Cultivating a Life of Play is about Letting Go of Equating Productivity with Self-Worth. What’s the purpose of play? What is the reward of play? Unless you can hit a 100-mile-per-hour fastball or pull off a 360-degree dunk, many would argue that play serves no practical purpose. Of course, the secret is this… that’s why play is FUN! Play researcher Stuart Brown says it this way, “The opposite of play is not work — the opposite of play is depression.” Wholehearted people make time for purposeless play.

And when did being exhausted become a status symbol? Why is rest considered a weakness? I’m tired of being tired — how about you? As a nation, we take fewer vacation days than almost any other. And we’re proud of it?? We were made for more than that!

So in the spirit of Creativity, Play, and Rest, here’s a look of what I’ve been up to so far this summer…
* We redecorated Christian’s room while he was gone to Grandma & Grandpa’s, meaning I pulled out my sewing machine and paints. I searched through thrift stores to find fun, unusual decor. I repurposed found items in new ways. (Our old padded headboard is now a bulletin board behind his desk.) And man, was that fun!!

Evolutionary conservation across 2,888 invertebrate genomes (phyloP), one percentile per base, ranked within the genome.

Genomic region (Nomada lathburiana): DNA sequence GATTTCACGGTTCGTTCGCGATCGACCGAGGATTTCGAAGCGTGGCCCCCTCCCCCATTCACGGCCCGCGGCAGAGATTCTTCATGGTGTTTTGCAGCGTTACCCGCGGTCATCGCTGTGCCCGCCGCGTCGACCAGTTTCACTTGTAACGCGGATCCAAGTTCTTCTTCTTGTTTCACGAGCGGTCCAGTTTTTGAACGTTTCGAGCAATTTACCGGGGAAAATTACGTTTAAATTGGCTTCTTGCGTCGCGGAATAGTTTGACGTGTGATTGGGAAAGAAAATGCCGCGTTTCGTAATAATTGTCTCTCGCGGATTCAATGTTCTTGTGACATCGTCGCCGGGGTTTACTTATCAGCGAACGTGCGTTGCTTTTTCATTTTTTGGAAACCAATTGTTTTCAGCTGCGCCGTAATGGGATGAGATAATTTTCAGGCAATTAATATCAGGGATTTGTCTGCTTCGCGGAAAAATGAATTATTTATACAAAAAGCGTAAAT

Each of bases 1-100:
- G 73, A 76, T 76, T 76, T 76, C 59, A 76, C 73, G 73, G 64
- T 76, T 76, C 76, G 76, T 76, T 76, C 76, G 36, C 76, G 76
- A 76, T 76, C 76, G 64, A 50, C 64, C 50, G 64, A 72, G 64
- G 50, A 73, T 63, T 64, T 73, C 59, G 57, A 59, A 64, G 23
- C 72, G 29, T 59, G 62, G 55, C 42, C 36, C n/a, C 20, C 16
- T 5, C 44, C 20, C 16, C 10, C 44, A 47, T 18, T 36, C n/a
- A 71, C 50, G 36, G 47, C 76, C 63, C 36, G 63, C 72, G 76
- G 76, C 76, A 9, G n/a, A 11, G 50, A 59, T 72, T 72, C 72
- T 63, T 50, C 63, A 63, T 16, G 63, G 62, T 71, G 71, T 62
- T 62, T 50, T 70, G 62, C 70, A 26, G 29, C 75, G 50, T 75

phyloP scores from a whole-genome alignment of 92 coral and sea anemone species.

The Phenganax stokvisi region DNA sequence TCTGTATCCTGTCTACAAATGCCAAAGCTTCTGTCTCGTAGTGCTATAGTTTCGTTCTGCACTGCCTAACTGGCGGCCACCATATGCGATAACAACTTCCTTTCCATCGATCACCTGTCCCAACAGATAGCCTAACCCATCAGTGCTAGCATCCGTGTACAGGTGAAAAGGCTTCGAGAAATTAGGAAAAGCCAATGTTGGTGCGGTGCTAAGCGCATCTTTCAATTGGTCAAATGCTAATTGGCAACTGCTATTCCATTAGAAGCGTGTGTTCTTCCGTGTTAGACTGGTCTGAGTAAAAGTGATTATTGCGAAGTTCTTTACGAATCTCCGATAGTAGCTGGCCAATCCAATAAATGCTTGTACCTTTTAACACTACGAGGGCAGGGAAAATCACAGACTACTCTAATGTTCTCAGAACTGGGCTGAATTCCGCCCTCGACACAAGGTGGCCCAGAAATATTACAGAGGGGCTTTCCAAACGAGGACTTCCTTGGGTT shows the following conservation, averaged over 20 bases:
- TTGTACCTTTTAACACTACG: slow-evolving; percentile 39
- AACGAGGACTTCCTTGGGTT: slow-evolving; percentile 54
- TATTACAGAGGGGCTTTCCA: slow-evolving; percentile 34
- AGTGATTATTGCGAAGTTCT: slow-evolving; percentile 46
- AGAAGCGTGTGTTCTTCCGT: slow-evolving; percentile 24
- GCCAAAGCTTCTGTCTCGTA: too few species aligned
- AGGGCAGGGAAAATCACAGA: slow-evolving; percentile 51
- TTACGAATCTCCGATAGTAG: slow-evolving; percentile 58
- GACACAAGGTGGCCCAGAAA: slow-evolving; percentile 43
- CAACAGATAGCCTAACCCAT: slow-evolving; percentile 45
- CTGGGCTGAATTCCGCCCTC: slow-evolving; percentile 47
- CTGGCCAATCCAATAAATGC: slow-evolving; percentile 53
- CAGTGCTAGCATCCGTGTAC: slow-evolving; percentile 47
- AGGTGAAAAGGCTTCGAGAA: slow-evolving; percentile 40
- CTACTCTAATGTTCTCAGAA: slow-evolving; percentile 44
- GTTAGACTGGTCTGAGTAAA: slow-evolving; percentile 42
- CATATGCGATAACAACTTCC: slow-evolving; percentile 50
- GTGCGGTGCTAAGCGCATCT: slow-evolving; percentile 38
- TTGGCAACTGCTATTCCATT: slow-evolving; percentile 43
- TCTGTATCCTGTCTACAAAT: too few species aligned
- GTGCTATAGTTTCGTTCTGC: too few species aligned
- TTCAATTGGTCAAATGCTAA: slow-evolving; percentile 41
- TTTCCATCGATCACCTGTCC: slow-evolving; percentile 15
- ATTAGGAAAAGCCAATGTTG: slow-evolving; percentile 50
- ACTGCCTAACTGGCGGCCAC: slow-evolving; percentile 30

* I’ve been trying new recipes and eating new foods, getting creative with food combinations. The results have been pretty yummy!
* We’ve been to the beach as often as possible. Sometimes you’ll find me in my chair reading a book. Sometimes I’m stretched out on the blanket taking a nap. Sometimes I’m the one on the rainbow boogie board.
* We went to a waterpark (my first visit since I was a teenager) — I rode big slides and giggled when I finished.
* I drove a GoKart.
* We went to the zoo and took the time to sit and watch. Relaxing. Resting. And we were rewarded with seeing the baby chimp, giant turtles in the lake near the entrance everyone else moved right past, and so much more.
* I have played golf in the middle of the week.
* I challenged Christian in Skee-Ball at ChuckE.Cheese.

I have not always acted my age or used my inside voice or followed the leader. And it feels pretty good!